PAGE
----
Glasgow University team wins government funding for space tech project
The University of Glasgow has received one of 10 grants from the UK Government aimed at developing technology that could be used in future space missions.
In total the government has awarded £455,000, with the Glasgow project receiving a £50,000 cash injection.
The project it has gone towards aims to overcome the challenges low gravity causes for drilling below the ground on other planets. It will use ultrasonic vibration to find a faster and cheaper way of exploring planetary subsurfaces.
Science minister George Freeman said the money had been awarded to the 10 projects so they could help transform the UK into a “global science superpower”.
In addition to the Glasgow project, the government has made grants to a University of Cambridge initiative that aims to build a prototype receiver for cosmology observations from the far side of the moon – the quietest location in the solar system – and a Queen’s University, Belfast project that will investigate whether micro-mirrors can be used in space telescopes.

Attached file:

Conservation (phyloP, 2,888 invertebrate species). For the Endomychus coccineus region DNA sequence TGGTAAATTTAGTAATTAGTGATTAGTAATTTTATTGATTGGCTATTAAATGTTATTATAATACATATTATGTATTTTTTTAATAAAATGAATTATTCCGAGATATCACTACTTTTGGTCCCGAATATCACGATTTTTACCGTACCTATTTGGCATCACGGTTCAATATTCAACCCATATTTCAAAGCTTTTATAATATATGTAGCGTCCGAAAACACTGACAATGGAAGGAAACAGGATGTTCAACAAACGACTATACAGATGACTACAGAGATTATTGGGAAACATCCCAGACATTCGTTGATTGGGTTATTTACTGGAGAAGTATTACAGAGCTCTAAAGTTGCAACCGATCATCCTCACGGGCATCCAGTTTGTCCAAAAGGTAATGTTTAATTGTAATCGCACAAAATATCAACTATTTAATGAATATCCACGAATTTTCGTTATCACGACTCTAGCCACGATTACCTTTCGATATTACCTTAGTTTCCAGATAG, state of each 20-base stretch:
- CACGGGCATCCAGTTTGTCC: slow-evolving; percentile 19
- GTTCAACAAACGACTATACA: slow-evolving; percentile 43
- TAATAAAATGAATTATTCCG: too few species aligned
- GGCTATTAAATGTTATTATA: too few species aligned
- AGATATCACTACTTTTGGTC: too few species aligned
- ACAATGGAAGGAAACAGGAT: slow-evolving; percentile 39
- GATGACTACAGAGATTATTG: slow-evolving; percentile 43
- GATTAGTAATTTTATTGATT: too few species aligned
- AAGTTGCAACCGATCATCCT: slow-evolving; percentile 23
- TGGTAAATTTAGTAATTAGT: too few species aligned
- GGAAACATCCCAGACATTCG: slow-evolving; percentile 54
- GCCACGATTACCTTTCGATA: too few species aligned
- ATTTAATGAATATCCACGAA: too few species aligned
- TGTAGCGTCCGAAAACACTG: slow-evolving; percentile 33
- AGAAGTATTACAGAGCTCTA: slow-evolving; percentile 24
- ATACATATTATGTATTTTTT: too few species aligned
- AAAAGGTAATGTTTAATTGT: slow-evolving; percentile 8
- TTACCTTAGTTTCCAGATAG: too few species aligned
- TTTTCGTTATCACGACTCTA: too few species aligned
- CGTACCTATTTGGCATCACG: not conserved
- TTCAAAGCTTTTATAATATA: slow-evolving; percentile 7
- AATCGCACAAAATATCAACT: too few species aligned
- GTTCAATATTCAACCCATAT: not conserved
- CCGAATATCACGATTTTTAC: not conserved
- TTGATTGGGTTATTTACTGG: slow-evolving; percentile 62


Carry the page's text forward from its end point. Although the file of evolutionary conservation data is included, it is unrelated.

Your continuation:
“The UK’s space and satellite technology sector is already worth over £16 billion and growing fast,” Freeman said.
“As well as our ground-breaking leadership on projects like the James Webb Telescope and Solar Orbiter missions, our UK Space Agency is supporting hundreds of SMEs developing cutting edge technology.
“From miniature atomic clocks and tiny digitally controlled mirrors that help channel light into moving spacecraft, to new space weather detectors to help warn of devastating solar storms, these new projects will ensure the UK continues to grow as a global science superpower.”